2:00 pm – Our task was to observe the spider monkey poop and notice if ants appeared – which in theory, should attract poison dart frogs. Although field biology can seem repetitive and boring at times, it is extremely rewarding when you find what you’re looking for after patiently waiting. Great to see your work pay off!  As we sit there taking notes, I listen to the sounds around me and start to notice small things in the forest. A dung beetle crawls by, proudly rolling his perfect spherical ball of monkey poop. The beetles are a lot smaller than I had imagined but the impact they have on the forest as secondary seed dispersers is extraordinary!

3:45 pm – A howler monkey starts to howl near us. Sam tells me that howlers howl for only a few reasons: As a “wake-up call,” an “I’m going to sleep” howl, a “territorial” scream, and an “I’m wet and mad about it so I’m going to complain” cry. By this time, the rain had started coming down. We hadn’t felt it much before because the trees had caught most of it. But soon it got darker out and the rain got stronger. so we headed back.

The rest of the evening was composed of relaxing, showering, preparing and eating dinner, and getting to bed early for an early morning. The cold refreshing shower was definitely a highlight of my day along with the fresh pineapple with dinner.

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Osa’s First Junior Christmas Bird Count – Results Are In!

Blogpost by Luis Carlos Solis, Asistencia Técnica

We are excited to present the results of the “First Junior Christmas Bird Count, Península de Osa 2017” in conjunction with the Natural Resources Foundation of Wisconsin, Fundación Neotrópica and 16 educational centers in the Osa. During this special day, participants saw a total of 93 different species and 595 individual birds!

Throughout the event, school children learned about the importance of local and migratory birds and their habitat,  helping to create the next generation of guardians for Osa’s natural heritage. The logo of the event consisted of a Golden-winged Warbler (Vermivora chrysoptera), which was selected due to its status as a wintering migratory bird in the Osa from Canada/United States and its threatened status, classified by the Red List IUCN due to the loss of its habitat from agricultural expansion.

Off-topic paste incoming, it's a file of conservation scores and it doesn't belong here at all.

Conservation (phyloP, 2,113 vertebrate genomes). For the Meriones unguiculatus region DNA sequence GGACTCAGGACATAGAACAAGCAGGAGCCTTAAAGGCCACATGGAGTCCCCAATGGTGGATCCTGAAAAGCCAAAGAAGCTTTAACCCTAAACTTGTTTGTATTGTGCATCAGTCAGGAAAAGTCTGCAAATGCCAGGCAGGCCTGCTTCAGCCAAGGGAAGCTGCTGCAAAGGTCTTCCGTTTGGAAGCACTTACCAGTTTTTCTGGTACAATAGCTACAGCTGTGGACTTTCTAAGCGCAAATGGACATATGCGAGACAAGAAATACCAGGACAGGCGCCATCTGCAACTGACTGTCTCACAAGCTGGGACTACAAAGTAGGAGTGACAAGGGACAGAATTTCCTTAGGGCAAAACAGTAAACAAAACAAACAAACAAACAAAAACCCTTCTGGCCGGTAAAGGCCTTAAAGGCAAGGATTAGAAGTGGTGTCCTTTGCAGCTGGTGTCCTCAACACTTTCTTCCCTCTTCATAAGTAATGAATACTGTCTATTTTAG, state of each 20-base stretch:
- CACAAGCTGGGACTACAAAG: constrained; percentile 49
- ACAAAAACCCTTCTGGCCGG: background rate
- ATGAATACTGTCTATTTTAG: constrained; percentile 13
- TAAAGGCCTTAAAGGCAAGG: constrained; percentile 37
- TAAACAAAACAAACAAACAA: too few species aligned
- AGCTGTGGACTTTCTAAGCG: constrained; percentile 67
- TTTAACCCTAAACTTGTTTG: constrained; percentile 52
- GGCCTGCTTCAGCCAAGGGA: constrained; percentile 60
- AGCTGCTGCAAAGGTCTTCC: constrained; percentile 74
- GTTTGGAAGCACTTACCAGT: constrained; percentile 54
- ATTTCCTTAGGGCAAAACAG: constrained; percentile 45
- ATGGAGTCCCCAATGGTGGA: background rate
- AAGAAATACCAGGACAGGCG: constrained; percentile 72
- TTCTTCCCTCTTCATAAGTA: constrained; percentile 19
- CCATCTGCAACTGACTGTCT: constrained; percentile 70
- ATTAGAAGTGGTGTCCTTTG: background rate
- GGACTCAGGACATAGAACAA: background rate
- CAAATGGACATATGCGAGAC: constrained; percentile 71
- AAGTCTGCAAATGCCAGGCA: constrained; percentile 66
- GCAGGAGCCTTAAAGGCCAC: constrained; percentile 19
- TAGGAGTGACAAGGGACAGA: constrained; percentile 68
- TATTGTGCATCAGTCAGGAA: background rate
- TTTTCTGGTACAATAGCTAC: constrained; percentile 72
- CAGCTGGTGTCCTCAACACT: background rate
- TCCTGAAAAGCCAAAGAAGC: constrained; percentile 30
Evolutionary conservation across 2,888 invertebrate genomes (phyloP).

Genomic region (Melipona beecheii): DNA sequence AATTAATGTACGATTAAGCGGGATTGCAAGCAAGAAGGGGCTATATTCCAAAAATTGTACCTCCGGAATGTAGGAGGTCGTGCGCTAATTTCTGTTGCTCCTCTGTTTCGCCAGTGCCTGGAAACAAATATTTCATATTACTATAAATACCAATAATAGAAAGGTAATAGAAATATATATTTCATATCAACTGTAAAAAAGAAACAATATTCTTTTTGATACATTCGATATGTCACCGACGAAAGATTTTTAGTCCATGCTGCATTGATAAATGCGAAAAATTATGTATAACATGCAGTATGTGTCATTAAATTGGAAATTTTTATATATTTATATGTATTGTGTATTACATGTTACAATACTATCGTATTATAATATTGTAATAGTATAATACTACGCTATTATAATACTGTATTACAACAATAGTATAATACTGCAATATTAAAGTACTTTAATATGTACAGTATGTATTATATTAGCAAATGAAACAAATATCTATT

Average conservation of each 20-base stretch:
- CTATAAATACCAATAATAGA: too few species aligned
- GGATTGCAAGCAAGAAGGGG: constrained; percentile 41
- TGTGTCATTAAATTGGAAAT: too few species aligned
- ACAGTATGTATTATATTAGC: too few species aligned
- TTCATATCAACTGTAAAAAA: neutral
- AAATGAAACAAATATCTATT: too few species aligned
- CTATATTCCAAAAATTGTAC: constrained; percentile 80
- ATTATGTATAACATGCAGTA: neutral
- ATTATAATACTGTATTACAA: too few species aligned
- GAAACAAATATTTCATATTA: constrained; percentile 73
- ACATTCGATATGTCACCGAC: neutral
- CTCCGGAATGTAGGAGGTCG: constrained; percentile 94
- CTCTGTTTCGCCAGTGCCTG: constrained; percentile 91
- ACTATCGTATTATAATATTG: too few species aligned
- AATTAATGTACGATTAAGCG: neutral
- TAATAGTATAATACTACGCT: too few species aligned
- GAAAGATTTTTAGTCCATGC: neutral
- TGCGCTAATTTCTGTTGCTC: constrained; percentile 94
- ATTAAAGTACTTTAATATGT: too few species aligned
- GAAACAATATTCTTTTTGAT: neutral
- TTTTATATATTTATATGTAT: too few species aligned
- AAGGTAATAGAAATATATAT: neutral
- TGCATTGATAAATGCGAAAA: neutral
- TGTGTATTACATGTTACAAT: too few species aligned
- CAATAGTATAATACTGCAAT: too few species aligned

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This First Christmas Junior Bird Count in the Osa was carried out on December 5 – 7, 2017 with the participation of 165 children from local schools.  In each of the 16 schools, children learned from a naturalist guide about why birds are important indicators of global health and they learned about the migratory Golden-winged Warbler as they colored the logo in creative ways.  Students then went out with the naturalist to walk around the school property looking for birds and registering all of the birds that they were able to see. Students learned how to properly use a scope and binoculars, to identify different bird species, and to record data from their sightings.

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With the success of this First Christmas Bird Count, children were able to experience the beauty of nature while supporting research to monitor the health and long-term condition of bird populations worldwide.

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Many thanks to the support of the following institutions and organizations: Golfito Campus, UCR, Ficus Tours, Osa Birds: Research and Conservation, Osa Wild, Osa Dreamcatcher Tours, Utopia Drake Outdoors, Osa Birders Tours, Lapa Rios Ecolodge, Danta Corcovado Lodge, and the La Palma Academic College. Thank you very much for your collaboration!